The red border is one of the classic features of the garden. The path through it was discretely blocked off, so that the turf isn't worn. It is a lot more institutional than it was 30 years ago, when a jumble of red flowers and leaves spilled through it in a rather haphazard way. I'm not sure if this is better or worse, but it is different.

The long walk is probaly the clearest statement of Johnstons architectural intent. A very long green lawn leads from a pair of small pavillions (I'm standing in the second) to a tall pair of wrought iron gates at the far end. It is a magnificent vista though trees are starting to obscure it. There is a slight dip in the ground, but in effect the vista runs gently uphill and the gates at the end frame a view into the sky. He was a bit theatrical.
Hidcote is often presented as a garden of small gardens, but for me it is the complex network of contrived views and sightlines that define the style. The garden is built on a small scale, for a single person to wander round and it is laced through with geometrically precise pathways and vistas. I find it a lonely garden, filled with friendly and jovial strangers.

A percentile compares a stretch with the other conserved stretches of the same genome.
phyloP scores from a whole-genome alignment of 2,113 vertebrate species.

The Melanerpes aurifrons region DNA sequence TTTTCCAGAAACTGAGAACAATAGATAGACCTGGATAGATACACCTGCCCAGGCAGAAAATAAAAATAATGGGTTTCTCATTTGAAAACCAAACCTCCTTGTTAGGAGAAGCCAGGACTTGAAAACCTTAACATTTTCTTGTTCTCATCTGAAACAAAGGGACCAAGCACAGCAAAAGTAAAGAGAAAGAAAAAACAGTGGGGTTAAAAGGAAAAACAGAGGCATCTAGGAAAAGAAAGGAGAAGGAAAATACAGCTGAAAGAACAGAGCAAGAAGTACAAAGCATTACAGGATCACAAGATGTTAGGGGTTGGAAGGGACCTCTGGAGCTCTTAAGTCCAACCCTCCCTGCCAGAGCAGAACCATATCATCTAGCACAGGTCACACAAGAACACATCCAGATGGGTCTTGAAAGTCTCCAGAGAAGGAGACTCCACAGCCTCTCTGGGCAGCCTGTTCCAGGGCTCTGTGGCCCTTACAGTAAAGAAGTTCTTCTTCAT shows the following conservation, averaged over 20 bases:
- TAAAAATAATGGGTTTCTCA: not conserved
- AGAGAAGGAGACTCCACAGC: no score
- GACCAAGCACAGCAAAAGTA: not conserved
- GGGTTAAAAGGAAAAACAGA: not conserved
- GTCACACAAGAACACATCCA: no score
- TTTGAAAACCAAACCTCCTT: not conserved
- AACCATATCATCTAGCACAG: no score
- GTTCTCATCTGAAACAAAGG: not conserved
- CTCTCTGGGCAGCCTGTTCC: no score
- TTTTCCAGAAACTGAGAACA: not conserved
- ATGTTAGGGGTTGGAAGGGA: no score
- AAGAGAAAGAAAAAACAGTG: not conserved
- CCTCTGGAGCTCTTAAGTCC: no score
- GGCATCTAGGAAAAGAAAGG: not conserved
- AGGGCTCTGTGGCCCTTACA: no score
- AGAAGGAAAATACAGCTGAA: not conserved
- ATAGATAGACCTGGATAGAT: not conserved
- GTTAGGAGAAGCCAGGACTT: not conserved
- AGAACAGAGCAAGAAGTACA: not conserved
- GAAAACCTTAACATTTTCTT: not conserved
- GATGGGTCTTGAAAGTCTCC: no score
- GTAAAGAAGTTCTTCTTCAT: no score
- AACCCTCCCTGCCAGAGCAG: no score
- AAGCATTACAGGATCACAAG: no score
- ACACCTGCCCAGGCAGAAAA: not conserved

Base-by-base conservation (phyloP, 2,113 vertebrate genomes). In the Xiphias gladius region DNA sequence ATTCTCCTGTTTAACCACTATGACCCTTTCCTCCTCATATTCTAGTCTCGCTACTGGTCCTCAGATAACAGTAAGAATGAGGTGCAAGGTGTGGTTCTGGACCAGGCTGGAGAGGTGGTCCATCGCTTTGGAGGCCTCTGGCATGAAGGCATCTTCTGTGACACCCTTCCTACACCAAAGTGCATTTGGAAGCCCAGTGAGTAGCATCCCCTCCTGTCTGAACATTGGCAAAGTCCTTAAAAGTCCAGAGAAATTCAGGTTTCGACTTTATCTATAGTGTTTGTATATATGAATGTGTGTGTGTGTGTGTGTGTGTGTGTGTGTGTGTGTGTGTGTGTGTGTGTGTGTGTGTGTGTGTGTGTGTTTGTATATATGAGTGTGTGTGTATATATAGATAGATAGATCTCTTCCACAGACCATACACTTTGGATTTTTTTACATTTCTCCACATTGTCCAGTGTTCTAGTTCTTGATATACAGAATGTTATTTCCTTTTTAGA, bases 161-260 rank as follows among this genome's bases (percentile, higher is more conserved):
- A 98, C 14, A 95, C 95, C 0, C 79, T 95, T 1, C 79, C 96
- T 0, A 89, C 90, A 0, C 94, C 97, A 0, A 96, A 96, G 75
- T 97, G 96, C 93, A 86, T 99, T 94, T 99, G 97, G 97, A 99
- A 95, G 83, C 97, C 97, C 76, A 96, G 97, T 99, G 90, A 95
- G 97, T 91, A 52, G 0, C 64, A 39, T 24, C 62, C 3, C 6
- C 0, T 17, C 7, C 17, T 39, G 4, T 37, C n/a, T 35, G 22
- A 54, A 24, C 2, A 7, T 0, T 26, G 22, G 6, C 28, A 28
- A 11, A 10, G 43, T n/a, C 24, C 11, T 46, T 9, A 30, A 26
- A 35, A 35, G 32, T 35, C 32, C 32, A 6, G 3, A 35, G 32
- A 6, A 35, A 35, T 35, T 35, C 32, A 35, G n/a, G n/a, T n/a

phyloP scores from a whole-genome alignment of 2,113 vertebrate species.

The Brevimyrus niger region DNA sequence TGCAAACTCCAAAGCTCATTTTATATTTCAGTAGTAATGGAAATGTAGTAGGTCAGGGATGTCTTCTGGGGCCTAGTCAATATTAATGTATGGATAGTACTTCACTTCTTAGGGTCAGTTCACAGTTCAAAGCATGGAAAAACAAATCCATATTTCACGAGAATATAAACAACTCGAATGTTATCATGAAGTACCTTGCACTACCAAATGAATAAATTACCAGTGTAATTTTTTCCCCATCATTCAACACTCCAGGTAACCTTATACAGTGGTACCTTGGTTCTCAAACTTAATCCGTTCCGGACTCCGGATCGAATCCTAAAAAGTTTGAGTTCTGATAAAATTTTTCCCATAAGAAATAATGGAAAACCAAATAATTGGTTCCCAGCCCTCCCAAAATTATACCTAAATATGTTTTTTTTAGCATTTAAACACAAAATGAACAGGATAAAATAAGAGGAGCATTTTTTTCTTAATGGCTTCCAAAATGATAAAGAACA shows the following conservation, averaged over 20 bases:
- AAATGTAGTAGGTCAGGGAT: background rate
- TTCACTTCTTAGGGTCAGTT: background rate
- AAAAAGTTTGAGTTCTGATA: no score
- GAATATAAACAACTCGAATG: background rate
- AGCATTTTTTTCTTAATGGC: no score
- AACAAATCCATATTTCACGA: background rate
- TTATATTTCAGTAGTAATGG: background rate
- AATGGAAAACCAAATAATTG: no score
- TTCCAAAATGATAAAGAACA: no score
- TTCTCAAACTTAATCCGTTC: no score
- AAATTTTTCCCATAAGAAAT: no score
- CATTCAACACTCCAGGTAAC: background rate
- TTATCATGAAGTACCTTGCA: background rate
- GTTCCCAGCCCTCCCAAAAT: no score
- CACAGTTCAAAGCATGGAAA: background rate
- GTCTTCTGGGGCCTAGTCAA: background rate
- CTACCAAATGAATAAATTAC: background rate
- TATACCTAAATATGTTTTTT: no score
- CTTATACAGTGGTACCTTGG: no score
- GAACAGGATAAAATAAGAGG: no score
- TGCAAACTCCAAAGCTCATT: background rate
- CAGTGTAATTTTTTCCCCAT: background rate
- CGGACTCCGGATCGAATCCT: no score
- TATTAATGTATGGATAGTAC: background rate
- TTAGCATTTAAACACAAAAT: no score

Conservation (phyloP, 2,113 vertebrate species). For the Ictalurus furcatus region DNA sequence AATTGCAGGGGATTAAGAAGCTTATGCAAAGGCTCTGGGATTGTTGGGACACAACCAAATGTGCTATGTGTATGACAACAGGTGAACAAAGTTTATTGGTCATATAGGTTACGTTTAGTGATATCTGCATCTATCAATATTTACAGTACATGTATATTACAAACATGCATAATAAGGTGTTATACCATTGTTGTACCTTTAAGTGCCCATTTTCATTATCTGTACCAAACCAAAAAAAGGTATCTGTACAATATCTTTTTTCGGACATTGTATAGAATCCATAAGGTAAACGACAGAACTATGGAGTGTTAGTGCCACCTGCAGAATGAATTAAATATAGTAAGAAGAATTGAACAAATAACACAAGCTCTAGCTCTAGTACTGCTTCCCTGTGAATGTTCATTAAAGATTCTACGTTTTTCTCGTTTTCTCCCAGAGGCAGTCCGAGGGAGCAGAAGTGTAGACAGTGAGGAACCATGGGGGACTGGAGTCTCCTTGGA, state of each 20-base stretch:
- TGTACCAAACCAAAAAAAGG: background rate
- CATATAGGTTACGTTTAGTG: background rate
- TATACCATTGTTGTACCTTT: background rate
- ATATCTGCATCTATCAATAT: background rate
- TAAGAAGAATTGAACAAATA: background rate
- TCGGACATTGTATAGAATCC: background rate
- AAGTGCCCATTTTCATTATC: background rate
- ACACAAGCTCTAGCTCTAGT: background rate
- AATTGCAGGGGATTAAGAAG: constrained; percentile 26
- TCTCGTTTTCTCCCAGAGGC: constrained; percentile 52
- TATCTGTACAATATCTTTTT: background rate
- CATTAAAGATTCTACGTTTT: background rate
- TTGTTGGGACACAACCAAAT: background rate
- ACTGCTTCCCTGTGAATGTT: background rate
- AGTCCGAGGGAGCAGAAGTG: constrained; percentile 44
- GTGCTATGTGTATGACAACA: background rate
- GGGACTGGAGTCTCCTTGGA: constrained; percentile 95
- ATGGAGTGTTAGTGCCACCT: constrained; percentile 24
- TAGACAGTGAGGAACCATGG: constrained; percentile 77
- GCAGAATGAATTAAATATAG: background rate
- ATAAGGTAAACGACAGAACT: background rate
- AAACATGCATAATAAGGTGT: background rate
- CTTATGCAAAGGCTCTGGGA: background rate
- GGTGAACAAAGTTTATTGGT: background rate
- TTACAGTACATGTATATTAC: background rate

This is the Pillar Garden, using the same clipped yew pillars that featured so strongly in the rose walk, but using dozens of them in a complex interlocking rectangle of double rows with walkways between. The path between them is little more than a foot wide and without the long walk and some other large lawns the garden would be oppressively claustrophobic.

This is the newly excavated rock bank. This and the adjoining bulb slope had been lost in the undergrowth for as long time. It has yet to be planted fully but it adds a fresh texture to a garden that is at times very heavy and melancholy (Johnston did not have an easy life and his troubles and anxieties sometimes seen to be trapped in the congestion of the garden).